Standards and testing
Sorry, enrolling in virtual school is not a way out of the STAAR test or end-of-year exams. TEC Chapter 30A states that each student enrolled in a course offered through the TxVSN must take any assessment instrument that is administered to students who are provided instruction in the course in the traditional classroom setting. As these courses follow the standardized state curriculum, the students are, in the intended way, being taught to the test.
Districts or open-enrollment charter schools may set their own standards when registering their students’ TxVSN high school courses. However, students may not be enrolled in more than two dual credit (college credit) courses per semester unless individual exceptions are made and approved by the principal of the high school and the chief academic officer of the college.
Sound great? Who pays? The student’s school district or open-enrollment charter school pays for the student course fees. How? The school district or open-enrollment charter school receives state funding through the Foundation School Program (FSP) when the student completes the course the same way as if he received instruction in the traditional classroom setting. FSP funding can be used to recoup the actual course cost as well as the cost to provide mentors to the students enrolled in online courses.
Students who are not currently enrolled in a public or open-enrollment charter school can sign up for these courses, but must do so through their home district and may only enroll in two courses per semester. The home district, responsible for paying for the course, can collect a fee from students, as the district does not get any FSP funding for students not enrolled.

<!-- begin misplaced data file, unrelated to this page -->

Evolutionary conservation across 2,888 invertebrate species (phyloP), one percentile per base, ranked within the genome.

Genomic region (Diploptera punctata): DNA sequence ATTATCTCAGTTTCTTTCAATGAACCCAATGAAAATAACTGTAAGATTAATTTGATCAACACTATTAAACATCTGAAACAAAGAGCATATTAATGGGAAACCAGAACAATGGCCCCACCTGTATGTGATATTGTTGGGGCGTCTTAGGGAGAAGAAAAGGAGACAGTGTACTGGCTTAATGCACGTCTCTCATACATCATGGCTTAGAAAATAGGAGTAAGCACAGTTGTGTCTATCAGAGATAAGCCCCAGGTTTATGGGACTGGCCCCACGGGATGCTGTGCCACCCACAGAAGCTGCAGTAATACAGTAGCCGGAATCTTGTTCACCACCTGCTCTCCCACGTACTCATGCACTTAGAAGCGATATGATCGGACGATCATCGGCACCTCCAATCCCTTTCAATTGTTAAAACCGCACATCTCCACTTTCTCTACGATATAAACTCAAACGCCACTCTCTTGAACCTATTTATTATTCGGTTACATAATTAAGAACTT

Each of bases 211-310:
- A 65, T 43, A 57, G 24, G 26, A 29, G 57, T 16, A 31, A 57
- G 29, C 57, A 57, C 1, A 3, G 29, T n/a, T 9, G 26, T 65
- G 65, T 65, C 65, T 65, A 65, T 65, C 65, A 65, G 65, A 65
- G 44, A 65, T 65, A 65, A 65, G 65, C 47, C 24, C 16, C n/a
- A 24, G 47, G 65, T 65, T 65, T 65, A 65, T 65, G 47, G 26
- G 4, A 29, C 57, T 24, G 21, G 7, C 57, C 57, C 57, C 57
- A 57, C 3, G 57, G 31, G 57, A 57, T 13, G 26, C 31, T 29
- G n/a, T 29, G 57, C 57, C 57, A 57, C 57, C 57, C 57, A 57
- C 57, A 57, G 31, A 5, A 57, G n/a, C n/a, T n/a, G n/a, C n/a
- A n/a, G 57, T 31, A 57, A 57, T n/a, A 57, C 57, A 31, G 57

Pending state legislation would expand the network to include private school and home-school students. Supporters of the bill hope to provide for more courses that will reach more students. Perhaps the most highly-contested portion of this bill is that which would allow non-profit entities and private companies to provide online courses, instead of being limited to school districts, charter schools and colleges. Many believe that any time private companies stand to make good money off public funds, there is the danger of putting profit before the public good.
“Technology has revolutionized society, yet our state education system does not benefit as much as it could from online learning,” admonishes Sen. Glenn Hegar, R-Katy, who wrote the virtual education bill.
“Every major university in Texas as well as driver’s license courses are online. But 99 percent of our students have no experience with online courses.”
The bill would also require school districts to provide all students in grades three through 12 an opportunity to enroll in electronic courses. Even after cutting some of the more drastic components of the bill, such as requiring all high school students to take at least one online course, the price tag of implementing the bill was too high for many legislatures.
Like it or not, virtual coursework is now a part of our educational system. With the Texas Virtual School Network, students, teachers and parents can feel assured that if all is going as planned, these courses will be provided by school districts or universities, taught by certified and qualified teachers and monitored by TEA. Let’s see what happens next!
Jennifer VanBuren, educator, mother and writer is educated online on a daily basis, but not usually on TEA-approved sites.